Plankton in Chief, if he doesn’t turn you on, what on earth is the point of having him? There are some standards you just cannot drop below or the whole point is lost. What you want is a partner to share your life and your bed with, not just an extra carbon based life form around the house with no greater ability than to eat your food and weigh down the couch. I don’t see any happiness in that sort of relationship. You need and deserve a relationship that makes you happy.

      Some recent study is claiming people are happier if they aim high, though the saying of aim high and be content with less comes to mind. Aim low and be content with something even lower sounds a bit dire.

      • tvmunson says:

        I think it’s possible for a woman to retain a man as a friend for him she has no interest in sexually. I rather (I’m adopting my British tone; can you tell? thank you!) afraid it is not possible for a man. If a man doesn’t want you sexually, he won’t want you around. If you aren’t interested in him either it will annoy him. I doubt he could be pragmatic enough to see that you might introduce him around. I know there are exceptions-everyone’s a lawyer these days, dissecting everything, finding exceptions. Women find men useful, and like being around them even if there’s no sex afoot. Men as a rule do not return the favor. We like friends we can be “guys” around, and that means guys. If you need to ask me what I mean you prove my point.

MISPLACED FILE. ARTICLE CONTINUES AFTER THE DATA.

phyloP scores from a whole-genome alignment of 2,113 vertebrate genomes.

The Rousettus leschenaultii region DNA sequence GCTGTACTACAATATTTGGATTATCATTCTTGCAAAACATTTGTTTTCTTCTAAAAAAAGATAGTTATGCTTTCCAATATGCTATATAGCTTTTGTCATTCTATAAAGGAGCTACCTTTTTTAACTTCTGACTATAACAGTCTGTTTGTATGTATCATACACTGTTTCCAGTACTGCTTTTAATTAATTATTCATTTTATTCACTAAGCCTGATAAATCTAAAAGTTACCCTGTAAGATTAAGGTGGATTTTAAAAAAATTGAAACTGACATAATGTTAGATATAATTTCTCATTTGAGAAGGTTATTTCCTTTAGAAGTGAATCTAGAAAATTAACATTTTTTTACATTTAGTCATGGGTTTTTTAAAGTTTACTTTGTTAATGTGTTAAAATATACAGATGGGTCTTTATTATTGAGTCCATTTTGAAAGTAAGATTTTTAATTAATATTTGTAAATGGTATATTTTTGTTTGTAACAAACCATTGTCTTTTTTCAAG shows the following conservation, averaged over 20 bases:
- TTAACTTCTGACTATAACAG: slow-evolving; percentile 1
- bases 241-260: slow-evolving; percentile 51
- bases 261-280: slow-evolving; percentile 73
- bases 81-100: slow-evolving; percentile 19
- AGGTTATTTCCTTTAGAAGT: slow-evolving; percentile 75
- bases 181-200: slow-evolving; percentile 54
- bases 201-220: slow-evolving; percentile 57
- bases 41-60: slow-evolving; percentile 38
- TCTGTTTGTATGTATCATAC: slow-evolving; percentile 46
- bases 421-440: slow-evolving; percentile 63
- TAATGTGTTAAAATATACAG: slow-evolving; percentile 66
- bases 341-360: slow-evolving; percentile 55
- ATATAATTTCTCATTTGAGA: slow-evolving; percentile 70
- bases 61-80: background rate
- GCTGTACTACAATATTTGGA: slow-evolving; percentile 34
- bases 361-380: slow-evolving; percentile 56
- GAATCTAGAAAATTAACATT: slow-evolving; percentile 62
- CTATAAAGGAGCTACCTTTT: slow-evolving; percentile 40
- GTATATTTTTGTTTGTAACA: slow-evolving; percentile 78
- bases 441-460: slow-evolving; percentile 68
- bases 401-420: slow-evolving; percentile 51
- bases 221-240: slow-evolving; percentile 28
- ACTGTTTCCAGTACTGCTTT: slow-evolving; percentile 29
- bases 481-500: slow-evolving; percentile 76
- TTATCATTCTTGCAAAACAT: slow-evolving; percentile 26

Men put in the “friend” zone have been emasculated; remaining there makes them complicit in their own castration. Lamenting their state further adds to their ignominy. A male “friend” is one who has all the obligations of a SO but no sex. Such males should be involuntarily sterilized with no thought given to ameliorating their discomfort in the process as they are a disgrace to the entire gender.

      • tvmunson says:

        poor typing-sorry

      • fi says:

        Tvmunson – I’m amazed you think you can speak on behalf of ALL men. Even british ones. I wouldn’t presume to speak on behalf of all women and say that my view was theirs. Some may think like you, fine I wouldn’t want one of them as you come across as aggressive and antagonistic and seem to enjoy being unpleasant, but we have been in relationships with men both as friends, lovers, wives and we are daughters and some of us are mothers of boys. They aren’t all like you and your dodgy ‘red pill’ friends who are obviously so successful with women that you feel compelled to try to control and belittle them every chance you get. From looking at your dodgy pals website it is clear that there is only one kind of woman that is acceptable to you guys, everyone else is disliked. It seems to me that you are all pretty inadequate little men who need to feel in control of women, and bullies too. See your aggressive response to Margaux’s inoffensive earlier comment for evidence